Setting Sail

Posted by Heidi Brizendine, Teacher of the Deaf on 11/13/2018

Reporting campus: Whitney Elementary

 

Date to post story: November 14

 

Story: Setting Sail

 

This Thanksgiving, we are about to take a voyage on the Mayflower. It is made of cardboard and has a mast and sails made out of yard sticks and sheets of fabric. why are we going for a sail? Because we want to get excited about writing! Writing can be a challenge, and finding the words to get started is at the root of it. Whether it is to create a story, or to record simple facts about what we know, the writing process can sometimes be intimidating. As students enter the room, I hope they will feel a sense of curiosity and excitement. Their first reaction may be "why is there a large boat in the classroom?" and that is exactly what I want them to ask. Once their curiosity has gotten the better of them, that is when the best learning can take place. They have made way to set sail on learning! 

    So many questions can come from just having something out of the ordinary happen, such as a strange object in the room: "What is the Mayflower?" Who traveled in it?" Where were they going?" What a great way to make connections. Students will want to to dig into books about Thanksgiving on their own, because they want to find the answers to thier questions. After imagining that they are pilgrims sailing in 1620, they will suddenly find themselves with a new voice for writing, and an excitment to express what they have learned! Students can post vocabulary words around the ship. like a live dictionary, to help them with thier writing endeavors. Students can make comparisons with life in 1620 and life now: comparing clothes, food, chores, and daily life. How important it is, in this day and age, to create experiences that reach beyond a computer or a TV screen to help bring learning to life.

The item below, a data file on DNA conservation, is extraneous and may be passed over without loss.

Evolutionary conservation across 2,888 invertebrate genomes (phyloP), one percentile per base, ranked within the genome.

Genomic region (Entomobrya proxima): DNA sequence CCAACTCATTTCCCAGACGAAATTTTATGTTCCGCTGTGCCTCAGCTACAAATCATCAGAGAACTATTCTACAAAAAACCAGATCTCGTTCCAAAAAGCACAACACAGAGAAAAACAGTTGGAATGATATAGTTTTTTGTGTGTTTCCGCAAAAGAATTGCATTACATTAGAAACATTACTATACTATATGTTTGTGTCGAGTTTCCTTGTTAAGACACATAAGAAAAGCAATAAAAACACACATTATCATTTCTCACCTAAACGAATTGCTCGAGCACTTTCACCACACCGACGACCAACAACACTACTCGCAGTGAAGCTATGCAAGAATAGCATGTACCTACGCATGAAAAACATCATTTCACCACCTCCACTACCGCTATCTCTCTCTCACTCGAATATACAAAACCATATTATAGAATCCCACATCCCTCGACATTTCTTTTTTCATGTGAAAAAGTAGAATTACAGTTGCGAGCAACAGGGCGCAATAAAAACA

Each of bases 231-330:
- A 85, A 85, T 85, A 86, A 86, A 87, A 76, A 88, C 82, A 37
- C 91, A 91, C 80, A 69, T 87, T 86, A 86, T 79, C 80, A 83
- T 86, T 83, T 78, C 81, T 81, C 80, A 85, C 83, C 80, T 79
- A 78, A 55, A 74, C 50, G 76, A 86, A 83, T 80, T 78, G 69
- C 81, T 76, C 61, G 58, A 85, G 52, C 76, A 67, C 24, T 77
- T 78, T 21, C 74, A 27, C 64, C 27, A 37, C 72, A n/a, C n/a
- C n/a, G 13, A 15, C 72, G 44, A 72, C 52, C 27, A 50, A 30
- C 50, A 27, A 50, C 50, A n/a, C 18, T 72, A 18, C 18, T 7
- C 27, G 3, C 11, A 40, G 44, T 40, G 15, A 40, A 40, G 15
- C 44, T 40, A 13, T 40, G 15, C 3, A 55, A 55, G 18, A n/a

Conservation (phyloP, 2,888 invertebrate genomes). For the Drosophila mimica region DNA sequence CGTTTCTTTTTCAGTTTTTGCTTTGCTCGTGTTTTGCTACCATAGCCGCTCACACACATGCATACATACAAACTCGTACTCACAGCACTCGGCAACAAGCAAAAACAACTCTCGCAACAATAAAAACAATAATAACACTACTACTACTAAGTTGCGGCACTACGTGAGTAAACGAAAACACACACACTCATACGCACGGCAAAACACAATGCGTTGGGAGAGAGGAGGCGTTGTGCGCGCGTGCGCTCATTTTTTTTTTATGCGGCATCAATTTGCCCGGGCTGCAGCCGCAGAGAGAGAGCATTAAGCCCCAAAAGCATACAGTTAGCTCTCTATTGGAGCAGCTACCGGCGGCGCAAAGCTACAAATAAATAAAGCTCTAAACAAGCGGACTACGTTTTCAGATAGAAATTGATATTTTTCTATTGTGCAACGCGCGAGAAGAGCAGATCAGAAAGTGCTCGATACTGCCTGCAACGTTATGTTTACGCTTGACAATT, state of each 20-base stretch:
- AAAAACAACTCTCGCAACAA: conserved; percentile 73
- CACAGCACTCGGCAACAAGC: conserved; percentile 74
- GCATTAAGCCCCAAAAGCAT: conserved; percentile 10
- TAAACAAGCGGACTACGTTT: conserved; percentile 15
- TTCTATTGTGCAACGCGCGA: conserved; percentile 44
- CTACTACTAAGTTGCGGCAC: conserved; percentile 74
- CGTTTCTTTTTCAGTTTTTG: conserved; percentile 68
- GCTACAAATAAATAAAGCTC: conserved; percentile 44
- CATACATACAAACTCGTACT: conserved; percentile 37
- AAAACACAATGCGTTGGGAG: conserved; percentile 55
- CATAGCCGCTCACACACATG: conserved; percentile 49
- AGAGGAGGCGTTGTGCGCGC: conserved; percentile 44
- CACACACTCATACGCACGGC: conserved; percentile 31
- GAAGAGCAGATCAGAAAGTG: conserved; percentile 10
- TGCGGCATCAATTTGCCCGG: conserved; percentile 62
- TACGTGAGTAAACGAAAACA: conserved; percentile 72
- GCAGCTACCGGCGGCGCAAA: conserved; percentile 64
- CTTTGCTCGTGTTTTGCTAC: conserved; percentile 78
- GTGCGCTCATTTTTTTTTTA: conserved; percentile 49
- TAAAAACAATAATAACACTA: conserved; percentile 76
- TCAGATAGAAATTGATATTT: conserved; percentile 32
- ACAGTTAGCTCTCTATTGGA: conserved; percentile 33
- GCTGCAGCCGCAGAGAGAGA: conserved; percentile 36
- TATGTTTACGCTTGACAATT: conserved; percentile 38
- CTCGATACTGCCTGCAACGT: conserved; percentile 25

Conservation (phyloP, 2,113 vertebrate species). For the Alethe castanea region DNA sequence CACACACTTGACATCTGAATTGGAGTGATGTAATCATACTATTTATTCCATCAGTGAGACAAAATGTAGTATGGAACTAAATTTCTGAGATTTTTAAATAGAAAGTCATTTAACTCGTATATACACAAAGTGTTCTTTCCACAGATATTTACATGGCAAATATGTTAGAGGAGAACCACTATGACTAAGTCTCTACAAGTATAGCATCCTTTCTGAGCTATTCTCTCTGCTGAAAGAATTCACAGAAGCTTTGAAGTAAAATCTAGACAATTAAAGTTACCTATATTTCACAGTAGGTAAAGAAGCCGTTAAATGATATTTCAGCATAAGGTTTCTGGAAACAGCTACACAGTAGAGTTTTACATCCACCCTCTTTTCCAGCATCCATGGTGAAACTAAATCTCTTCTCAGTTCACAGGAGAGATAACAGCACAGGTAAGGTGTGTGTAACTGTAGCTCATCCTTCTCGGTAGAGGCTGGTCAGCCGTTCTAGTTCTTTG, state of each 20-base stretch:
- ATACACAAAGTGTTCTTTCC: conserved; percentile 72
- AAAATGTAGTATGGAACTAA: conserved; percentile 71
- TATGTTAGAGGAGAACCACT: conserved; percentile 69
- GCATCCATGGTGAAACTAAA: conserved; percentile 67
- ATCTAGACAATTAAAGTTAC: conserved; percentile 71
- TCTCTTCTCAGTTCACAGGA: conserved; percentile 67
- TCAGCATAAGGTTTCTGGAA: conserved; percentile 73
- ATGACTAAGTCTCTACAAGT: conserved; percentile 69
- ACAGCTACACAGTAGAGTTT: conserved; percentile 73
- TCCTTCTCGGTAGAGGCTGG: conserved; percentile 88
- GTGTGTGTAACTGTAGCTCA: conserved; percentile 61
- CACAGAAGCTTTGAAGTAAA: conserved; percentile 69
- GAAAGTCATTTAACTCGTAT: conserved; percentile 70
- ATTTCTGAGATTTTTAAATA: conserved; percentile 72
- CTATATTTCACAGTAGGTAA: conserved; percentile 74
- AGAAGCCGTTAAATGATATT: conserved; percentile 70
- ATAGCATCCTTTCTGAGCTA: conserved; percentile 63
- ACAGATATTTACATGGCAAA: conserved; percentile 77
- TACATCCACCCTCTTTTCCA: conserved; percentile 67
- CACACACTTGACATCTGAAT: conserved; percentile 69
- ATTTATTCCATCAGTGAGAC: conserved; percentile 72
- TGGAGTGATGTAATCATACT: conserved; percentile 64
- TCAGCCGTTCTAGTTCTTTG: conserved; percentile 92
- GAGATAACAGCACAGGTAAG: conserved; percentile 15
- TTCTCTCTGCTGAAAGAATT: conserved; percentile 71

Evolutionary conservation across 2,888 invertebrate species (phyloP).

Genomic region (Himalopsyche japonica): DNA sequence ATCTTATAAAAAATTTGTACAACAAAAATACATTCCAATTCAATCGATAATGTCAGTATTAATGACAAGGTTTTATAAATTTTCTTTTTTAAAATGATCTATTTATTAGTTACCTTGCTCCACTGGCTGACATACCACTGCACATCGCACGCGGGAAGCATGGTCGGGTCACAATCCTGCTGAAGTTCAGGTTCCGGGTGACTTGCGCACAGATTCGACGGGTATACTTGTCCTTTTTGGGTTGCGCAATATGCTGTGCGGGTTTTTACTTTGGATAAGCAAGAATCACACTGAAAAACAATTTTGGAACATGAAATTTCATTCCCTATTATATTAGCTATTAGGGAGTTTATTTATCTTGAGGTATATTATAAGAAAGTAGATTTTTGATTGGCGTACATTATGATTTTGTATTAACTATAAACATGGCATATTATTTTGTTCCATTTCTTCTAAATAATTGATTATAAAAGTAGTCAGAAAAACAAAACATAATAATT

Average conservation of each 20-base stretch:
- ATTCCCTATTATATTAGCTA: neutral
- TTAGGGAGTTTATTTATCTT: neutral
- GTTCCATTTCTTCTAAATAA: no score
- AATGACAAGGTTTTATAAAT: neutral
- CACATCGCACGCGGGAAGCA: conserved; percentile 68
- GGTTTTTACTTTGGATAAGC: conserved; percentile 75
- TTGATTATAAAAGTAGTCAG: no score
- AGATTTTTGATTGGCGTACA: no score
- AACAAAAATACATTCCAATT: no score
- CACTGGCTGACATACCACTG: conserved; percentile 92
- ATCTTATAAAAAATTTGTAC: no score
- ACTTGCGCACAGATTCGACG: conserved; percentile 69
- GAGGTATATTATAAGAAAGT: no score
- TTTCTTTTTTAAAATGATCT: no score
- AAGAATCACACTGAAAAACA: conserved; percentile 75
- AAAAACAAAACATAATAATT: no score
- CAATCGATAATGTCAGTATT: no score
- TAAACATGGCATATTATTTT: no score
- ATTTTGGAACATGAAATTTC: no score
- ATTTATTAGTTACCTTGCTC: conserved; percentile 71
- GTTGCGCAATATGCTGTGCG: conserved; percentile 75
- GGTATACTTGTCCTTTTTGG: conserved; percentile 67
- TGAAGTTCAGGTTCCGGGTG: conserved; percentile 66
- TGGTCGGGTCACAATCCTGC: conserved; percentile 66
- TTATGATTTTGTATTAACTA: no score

Ready to set sail